Letters to the Editor, Opinion

Letter to the Editor: The value of a ‘yes’ vote to the Athletics Facility Improvement Fee

On March 19, The McGill Tribune ran a commentary titled “Stand with Indigenous students and vote ‘No’ to the Athletics Facility Improvement Fee,” arguing that students should vote ‘no’ to the proposed Athletics Facility Improvement fee renewal scheduled to take place March 26-29. This response is a call to action—to understand the distinction between activism that pressures the administration and activism that hurts students.  

I respect Tomas Jirousek’s and other Indigenous students’ continued dedication to the #ChangeTheName campaign. Jirousek’s ability to rally such a large group of students at McGill behind this cause is admirable. However, the renewal of the Athletics Facilities Improvement fee is independent from the #ChangeTheName campaign.  

If this fee were to be renewed by the undergraduate student body it would improve  the athletic facilities that all students use, such as the fitness centre, Memorial Pool, gyms, Forbes and Molson Field, and the McConnell Arena among other facilities. In the past, this fee has been used to develop Rutherford Field, install private fitness pods, build three gender neutral bathrooms in the McGill Sports Complex, and expand the fitness centre by adding an upstairs component. The renewed fee would help to refurbish men’s and women’s locker rooms, install air conditioning in the gyms and fieldhouse, and resurface the Tomlinson Fieldhouse, according to Tia Lore, Varsity Council president. The vote is of immense consequence for the future of the Athletics program and its facilities.

The improvement fee affects everyone who uses the Athletics and Recreation building and other athletics facilities, including athletes who represent the university, and those who exercise recreationally. A ‘yes’ vote would allow for the facilities we all rely on to improve in accommodating the McGill community.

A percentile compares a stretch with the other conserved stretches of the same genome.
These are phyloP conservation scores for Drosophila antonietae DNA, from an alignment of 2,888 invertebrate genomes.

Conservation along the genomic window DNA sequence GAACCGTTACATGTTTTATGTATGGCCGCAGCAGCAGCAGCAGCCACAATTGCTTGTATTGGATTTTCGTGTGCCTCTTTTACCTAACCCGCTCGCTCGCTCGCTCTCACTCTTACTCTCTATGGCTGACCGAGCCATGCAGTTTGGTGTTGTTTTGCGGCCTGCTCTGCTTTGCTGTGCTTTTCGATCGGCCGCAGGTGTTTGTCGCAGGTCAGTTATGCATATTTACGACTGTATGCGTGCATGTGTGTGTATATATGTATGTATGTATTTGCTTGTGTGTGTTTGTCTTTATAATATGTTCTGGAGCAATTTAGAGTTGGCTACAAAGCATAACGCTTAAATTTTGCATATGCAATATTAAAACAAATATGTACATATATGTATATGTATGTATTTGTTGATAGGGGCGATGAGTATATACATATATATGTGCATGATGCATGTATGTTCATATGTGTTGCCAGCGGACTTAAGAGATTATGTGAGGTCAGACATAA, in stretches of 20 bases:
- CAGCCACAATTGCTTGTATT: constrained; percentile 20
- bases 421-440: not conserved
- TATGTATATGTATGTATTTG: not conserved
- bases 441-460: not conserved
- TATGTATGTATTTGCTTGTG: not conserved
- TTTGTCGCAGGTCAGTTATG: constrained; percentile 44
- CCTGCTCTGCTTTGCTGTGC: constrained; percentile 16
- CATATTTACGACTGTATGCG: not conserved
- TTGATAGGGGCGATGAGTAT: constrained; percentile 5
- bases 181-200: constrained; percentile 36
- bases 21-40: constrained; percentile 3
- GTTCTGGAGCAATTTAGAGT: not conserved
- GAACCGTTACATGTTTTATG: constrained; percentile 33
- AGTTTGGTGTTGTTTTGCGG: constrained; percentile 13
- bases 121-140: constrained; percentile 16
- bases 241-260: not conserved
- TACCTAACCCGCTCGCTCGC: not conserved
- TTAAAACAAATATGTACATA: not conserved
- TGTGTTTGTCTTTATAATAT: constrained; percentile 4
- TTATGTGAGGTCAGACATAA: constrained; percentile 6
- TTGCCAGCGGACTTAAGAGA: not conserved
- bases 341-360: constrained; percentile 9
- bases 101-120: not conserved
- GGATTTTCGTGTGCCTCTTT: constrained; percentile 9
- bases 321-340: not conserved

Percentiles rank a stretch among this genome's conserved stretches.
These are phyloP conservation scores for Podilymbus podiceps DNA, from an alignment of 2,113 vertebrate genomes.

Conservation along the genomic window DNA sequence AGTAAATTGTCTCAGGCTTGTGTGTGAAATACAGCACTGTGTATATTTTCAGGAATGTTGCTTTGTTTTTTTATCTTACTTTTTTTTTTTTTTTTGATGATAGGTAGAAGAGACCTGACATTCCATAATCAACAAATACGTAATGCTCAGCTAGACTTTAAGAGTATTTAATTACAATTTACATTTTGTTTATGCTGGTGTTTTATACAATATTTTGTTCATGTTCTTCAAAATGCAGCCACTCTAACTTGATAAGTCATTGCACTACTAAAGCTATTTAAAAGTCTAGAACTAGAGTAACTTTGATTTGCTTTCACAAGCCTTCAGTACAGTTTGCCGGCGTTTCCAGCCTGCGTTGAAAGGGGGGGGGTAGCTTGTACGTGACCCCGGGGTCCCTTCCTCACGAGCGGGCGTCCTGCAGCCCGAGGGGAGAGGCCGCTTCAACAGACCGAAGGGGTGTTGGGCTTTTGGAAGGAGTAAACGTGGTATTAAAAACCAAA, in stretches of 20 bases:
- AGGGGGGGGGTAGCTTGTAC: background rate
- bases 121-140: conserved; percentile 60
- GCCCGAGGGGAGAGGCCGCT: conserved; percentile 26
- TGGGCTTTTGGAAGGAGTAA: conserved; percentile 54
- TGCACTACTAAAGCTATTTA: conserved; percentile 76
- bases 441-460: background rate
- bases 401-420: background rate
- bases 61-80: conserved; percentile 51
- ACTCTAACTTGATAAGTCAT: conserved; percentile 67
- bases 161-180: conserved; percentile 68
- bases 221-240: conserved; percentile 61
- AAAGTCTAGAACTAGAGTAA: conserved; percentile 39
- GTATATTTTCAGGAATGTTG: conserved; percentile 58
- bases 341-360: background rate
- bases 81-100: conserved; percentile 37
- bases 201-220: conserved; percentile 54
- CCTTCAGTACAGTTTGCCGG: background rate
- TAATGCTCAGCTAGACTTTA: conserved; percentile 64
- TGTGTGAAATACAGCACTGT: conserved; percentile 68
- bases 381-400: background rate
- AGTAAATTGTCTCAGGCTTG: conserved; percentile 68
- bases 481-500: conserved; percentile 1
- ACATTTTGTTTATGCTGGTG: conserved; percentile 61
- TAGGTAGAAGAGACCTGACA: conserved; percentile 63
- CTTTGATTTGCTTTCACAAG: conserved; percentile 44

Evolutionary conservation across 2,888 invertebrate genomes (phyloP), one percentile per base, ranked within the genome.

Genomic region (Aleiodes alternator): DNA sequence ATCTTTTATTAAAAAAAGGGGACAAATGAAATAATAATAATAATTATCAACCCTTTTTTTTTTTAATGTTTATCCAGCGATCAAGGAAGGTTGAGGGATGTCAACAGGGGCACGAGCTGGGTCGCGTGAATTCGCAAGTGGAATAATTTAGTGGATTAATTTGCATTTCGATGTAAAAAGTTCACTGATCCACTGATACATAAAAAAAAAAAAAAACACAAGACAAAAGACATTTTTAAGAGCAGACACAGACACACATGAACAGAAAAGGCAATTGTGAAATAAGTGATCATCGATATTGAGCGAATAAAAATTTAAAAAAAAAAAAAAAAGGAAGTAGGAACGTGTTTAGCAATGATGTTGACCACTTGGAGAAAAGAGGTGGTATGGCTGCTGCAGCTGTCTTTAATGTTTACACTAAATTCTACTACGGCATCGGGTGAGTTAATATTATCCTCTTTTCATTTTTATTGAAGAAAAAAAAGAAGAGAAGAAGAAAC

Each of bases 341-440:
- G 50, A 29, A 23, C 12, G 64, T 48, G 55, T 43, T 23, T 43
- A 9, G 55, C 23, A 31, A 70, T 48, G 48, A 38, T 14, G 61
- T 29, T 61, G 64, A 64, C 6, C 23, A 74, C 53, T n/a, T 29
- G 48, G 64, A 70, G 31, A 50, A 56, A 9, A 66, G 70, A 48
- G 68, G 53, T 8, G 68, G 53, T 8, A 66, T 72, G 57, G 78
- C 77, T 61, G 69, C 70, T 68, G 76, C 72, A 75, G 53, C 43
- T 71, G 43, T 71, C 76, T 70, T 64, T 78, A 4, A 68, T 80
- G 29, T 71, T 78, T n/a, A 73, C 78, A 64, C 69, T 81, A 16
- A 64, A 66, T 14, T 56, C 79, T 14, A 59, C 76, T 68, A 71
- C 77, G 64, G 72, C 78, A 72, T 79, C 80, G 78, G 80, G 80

At this point, I have no desire to convince anyone about changing the name or keeping it. It is a matter of conscience that ought to be left to the decision of individual students. However, it is important to understand that the fee renewal does not have an impact on changing the name. Trying to connect these two disparate issues may hurt students and with little payoff: It is entirely possible that Fortier will choose to keep the name regardless of the student body’s stance. The outcome of a vote concerned solely with the maintenance and expansion of athletic facilities will play no role in Fortier’s decision on the men’s varsity team name.

I am a varsity athlete. I have played basketball at McGill for five years and I understand my inherent bias regarding this issue. However, I am not speaking out on behalf of my fellow athletes: I am speaking for the people who love intramurals and enjoy friendly competition outside of the classroom. I am speaking for the thousands of people who work out and appreciate the facilities they use regularly—voting ‘no’ will hurt all of these people.

Students should consider voting ‘yes’ on the renewal of the Athletics fee March 26-29. Those who are upset about the men’s varsity team name should direct their anger and dismay to those who have the power to affect change: Fortier and the administration. In the meantime, they should keep this particular fee—as well as the people it affects—out of the crosshairs.


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One Comment

  1. The decision on the name ought to be left only to Indigenous people who have made their preference loud and clear. Attempts by settlers to convince anyone otherwise are nauseating.

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